The evidence is now unmistakably clear that youth e-cigarette use leads to smoking, particularly in adolescents who are low-risk for taking up the habit. There are now threats by the FDA to pull e-cigarettes off the US market if the astonishing surge in teen use doesn’t slow.

Expressions of concern about young people from Juul and other manufacturers mean little – they will continue selling and promoting their products. Industry marketing that appeals to children provokes strong reactions. It also creates the impression that we must choose between protecting kids and the health of adults.

Research around the harms of e-cigarettes continues to emerge, disputing the oft cited “95 per cent safer than cigarettes” figure. This estimate, which is in reality little more than a best guess put forward by a UK vaping advocate, has had so many holes poked in it that it is now threadbare.

The CSIRO review concluded that available evidence suggests regular use of e-cigarettes is likely to have adverse health consequences. There is a lack of clarity about the magnitude of health harms and the quantity of e-cigarette use required to trigger them.

Higher cessation rates through the use of e-cigarettes are not a given. Evidence on population-level cessation benefits for e-cigarettes remains speculative, and in fact suggest that they may suppress quitting. While many smokers and former smokers state a preference for e-cigarettes as a smoking cessation method, the effectiveness of this method compared with other smoking cessation methods is not known.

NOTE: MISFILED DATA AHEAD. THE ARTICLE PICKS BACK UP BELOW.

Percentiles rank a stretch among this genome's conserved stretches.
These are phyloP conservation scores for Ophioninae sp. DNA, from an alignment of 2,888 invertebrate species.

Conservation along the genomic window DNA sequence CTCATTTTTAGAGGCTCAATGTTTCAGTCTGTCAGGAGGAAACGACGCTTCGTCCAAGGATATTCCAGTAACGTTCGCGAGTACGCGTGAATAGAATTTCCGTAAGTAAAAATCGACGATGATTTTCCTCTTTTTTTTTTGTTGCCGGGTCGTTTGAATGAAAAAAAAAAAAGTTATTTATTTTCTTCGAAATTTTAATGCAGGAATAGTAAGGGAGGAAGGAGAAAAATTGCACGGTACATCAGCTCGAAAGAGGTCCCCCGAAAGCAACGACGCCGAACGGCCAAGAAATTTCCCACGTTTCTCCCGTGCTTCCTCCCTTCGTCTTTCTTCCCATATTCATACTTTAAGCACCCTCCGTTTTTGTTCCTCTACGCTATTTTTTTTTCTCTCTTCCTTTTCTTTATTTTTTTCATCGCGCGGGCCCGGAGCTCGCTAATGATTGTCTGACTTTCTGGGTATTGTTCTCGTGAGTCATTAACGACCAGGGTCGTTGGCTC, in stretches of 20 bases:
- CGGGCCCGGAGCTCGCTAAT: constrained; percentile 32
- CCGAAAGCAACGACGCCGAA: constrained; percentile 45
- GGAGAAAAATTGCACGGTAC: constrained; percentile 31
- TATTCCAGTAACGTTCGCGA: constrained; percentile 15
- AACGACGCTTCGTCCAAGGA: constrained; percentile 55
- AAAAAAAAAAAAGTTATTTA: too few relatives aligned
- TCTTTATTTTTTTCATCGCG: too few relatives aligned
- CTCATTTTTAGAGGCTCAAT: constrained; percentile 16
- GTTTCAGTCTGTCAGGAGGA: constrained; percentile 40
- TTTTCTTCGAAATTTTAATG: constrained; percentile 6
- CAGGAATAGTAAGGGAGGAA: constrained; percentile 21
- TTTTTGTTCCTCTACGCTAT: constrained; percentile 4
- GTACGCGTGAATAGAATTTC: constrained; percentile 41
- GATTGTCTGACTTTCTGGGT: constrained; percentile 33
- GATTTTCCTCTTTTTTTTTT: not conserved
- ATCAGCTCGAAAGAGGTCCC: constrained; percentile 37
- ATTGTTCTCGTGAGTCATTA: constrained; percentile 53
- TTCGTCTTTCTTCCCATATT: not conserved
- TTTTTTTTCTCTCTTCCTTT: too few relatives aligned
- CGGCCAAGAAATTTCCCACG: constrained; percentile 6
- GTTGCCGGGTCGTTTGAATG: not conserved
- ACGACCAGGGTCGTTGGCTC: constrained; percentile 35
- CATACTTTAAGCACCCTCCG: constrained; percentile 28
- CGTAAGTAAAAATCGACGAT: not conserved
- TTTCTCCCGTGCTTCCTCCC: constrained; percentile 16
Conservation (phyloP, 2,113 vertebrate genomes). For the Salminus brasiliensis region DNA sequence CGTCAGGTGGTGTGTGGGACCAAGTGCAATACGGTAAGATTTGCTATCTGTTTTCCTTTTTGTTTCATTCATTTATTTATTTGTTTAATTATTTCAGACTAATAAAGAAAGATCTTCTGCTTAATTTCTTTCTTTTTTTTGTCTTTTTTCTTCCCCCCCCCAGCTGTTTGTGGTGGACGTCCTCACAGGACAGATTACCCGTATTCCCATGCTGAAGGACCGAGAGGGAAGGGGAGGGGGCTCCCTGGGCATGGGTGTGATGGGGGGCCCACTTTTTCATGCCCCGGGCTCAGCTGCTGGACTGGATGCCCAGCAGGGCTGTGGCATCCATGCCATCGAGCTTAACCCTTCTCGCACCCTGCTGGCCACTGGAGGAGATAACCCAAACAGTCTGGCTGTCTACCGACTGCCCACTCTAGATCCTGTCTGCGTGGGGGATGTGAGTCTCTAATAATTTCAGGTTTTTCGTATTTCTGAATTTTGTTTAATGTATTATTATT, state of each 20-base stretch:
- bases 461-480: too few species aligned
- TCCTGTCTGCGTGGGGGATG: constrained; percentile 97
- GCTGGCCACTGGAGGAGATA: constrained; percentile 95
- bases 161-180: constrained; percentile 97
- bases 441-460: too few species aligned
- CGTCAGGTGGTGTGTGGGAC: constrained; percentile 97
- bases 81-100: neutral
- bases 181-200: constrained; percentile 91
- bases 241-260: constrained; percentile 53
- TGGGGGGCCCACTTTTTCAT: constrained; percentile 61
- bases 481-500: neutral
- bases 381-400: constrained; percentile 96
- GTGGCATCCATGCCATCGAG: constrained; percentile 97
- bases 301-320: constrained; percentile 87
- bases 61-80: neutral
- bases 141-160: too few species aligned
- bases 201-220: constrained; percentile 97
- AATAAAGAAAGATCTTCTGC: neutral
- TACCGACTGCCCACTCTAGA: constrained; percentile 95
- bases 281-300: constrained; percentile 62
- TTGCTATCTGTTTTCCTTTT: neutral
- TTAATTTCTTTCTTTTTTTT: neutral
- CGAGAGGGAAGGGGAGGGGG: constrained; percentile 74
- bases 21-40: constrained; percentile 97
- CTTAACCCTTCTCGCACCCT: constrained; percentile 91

Additionally, the health benefit can come only if a smoker switches completely from cigarettes to a nicotine replacement device. In many countries where appropriate evidence is available, it appears that e-cigarette use occurs at the same time as cigarette use (‘dual use’).

The 2018 National Academy of Sciences report concludes that it is currently unknown whether e-cigarettes have an overall positive or negative impact on public health. Whether or not the end result is good or harmful for public health depends on more than whether the product is less harmful than a cigarette.

Why don’t we have more answers? Electronic Nicotine Delivery Systems (ENDS) are not a homogenous product, but rather a category of products, making it difficult to conduct rigorous scientific studies. Additionally, the differences in cultures, policies and industry behaviour between countries are often complex.

At the same time, we have seen in Australia and overseas that passions dominate data. No one ever changes their position based on new research.

In order to defend a previous position, we have seen scientific uncertainty and the undeniable impact of marketing be flatly ignored. This is not fundamentally a debate about whether harm reduction is good or bad – it is about how to maximise the benefits and minimise the risks, in order to protect public health.